All analyses were adjusted for age, sex, conditioning regimen (corresponding to donor type), total delivered MTX dose, weight, and height. Engraftment analyses were also adjusted for creatinine. Other covariates that did not affect the relationship between genotype and outcome were race, smoking status, birthplace, and previous interferon treatment.

Results and discussion

Characteristics of the patients are shown in Table1. Patients with lower MTHFR activity had a higher OMI during days 1 to 18 (Figure1). The mean (95% confidence interval) for patients with the CC (wild type) genotype was 15.9 (13.2-18.6); for the CT genotype, 17.5 (14.8-20.3); and for the TT genotype, 21.6 (16.8-26.4) (P < .05 compared to CC). The increase across CT (+1.6) and TT genotypes (+5.7) corresponds to the approximate residual MTHFR enzyme activity among those who carry the variant allele (CT, 60% activity; TT, 30% activity). Similar trends were observed for days 6 to 12: OMI differences [compared to the mean for CC genotype = 18.4 (15.2-21.7)]: CT genotype: +2.7,P = .25; TT genotype: +3.8, P = .27). Higher levels of mucositis among patients with a TT genotype correspond to a 36% increase in the mean OMI during days 1 to 18.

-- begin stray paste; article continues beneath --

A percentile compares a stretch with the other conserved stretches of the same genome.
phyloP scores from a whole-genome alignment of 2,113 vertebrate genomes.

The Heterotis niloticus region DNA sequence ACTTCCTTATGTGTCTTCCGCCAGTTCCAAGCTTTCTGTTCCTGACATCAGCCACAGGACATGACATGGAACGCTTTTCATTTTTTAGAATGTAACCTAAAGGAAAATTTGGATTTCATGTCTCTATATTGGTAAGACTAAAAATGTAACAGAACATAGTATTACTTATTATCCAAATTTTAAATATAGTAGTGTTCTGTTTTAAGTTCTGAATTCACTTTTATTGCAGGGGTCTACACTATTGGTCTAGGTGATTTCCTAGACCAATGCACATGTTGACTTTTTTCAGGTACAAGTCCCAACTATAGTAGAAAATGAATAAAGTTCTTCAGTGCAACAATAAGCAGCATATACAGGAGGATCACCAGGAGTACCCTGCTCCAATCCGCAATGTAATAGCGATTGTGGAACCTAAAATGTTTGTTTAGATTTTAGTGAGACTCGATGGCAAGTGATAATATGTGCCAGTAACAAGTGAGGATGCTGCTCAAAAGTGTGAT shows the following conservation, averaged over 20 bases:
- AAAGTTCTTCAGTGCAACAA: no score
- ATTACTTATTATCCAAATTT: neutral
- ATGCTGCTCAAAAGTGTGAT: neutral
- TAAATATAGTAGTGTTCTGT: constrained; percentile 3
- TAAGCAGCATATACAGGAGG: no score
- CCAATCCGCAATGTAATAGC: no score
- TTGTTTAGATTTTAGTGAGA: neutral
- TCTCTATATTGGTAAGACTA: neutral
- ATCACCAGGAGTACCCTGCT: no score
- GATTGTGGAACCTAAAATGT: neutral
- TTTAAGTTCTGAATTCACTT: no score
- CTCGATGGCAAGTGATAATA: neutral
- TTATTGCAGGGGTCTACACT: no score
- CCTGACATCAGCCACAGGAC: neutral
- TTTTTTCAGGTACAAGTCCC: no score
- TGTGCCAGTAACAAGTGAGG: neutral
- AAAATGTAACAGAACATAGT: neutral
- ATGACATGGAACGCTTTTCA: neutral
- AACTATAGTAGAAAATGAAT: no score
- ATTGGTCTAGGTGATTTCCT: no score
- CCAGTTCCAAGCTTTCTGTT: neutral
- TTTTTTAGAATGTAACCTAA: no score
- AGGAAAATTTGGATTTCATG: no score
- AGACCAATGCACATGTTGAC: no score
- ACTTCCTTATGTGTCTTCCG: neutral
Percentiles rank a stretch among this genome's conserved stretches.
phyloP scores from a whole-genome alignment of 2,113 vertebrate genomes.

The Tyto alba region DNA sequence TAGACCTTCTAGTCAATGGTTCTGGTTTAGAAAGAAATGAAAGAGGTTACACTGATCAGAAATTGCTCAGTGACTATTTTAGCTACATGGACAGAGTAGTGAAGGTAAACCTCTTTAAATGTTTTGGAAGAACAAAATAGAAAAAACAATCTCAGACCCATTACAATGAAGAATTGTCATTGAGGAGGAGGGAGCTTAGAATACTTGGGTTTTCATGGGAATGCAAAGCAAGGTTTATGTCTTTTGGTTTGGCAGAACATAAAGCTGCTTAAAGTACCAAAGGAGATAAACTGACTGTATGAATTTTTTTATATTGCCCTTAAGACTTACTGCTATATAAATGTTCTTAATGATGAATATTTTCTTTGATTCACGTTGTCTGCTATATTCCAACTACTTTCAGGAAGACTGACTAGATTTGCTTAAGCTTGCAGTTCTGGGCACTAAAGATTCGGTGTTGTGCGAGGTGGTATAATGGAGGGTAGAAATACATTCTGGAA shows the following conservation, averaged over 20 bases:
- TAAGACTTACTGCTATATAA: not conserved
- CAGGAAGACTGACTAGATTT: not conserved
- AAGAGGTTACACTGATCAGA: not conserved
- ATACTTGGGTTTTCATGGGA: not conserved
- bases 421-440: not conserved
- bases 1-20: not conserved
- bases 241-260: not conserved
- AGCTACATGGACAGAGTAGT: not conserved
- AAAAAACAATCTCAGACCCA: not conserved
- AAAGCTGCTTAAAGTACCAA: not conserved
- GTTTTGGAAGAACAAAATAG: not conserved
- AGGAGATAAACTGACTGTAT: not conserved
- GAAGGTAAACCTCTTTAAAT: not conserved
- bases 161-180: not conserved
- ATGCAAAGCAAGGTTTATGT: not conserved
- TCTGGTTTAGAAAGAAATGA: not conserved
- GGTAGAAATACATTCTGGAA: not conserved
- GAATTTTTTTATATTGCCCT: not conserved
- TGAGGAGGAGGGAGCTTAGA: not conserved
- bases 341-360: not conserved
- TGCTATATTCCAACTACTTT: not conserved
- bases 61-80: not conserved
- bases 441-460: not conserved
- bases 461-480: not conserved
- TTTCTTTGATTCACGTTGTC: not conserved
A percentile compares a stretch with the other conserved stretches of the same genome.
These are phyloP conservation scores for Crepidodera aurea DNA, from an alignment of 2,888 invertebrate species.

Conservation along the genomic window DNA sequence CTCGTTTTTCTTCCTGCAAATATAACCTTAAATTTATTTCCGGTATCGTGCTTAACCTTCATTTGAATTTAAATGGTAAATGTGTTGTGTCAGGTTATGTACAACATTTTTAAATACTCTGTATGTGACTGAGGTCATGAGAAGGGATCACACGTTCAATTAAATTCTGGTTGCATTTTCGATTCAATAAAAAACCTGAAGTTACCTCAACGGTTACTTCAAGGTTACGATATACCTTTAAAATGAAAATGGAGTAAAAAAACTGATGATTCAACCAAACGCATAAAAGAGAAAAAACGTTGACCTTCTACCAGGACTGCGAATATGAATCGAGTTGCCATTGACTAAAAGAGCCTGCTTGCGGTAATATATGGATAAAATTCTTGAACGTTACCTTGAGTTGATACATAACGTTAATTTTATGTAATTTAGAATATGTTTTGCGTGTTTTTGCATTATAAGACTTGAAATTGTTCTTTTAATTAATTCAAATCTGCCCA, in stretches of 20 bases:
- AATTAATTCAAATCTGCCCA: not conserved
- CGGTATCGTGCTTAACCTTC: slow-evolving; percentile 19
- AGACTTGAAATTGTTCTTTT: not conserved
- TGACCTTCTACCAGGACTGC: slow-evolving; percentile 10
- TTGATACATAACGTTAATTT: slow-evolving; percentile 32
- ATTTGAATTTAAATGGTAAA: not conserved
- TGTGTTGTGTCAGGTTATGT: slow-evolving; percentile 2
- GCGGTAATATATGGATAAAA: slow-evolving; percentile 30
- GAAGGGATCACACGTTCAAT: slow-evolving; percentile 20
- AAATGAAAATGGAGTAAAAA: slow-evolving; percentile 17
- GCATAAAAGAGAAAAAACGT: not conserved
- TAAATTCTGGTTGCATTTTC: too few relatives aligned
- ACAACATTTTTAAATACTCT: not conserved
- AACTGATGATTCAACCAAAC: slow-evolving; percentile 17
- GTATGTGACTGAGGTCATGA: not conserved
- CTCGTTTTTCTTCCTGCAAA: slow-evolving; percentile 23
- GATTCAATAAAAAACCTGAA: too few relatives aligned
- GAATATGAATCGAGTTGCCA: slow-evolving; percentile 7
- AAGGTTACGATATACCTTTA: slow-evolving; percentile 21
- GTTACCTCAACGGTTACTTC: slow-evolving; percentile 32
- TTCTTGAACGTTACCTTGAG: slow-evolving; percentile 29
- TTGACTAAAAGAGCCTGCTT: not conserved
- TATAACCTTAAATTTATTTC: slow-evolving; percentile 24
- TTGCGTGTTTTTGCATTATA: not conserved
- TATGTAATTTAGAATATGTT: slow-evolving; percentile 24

Table 1.

Characteristics of the study population

Fig. 1.

Differences in oral mucositis index (OMI) days 6 to 12 and 1 to 18 after transplantation (mean ± SE).

Patients with the homozygous variant MTHFR TT genotype have higher OMI scores. Adjusted mean OMI scores in patients with the wild type CC genotype (reference group) are 18.4 for days 6 to 12 and 15.9 for days 1 to 18 after transplantation, corresponding to an increase of 20% and 36% in the OMI score, respectively, among patients with the TT genotype. All analyses are adjusted for patients' age, sex, conditioning regimen, total methotrexate dose, height, and body weight.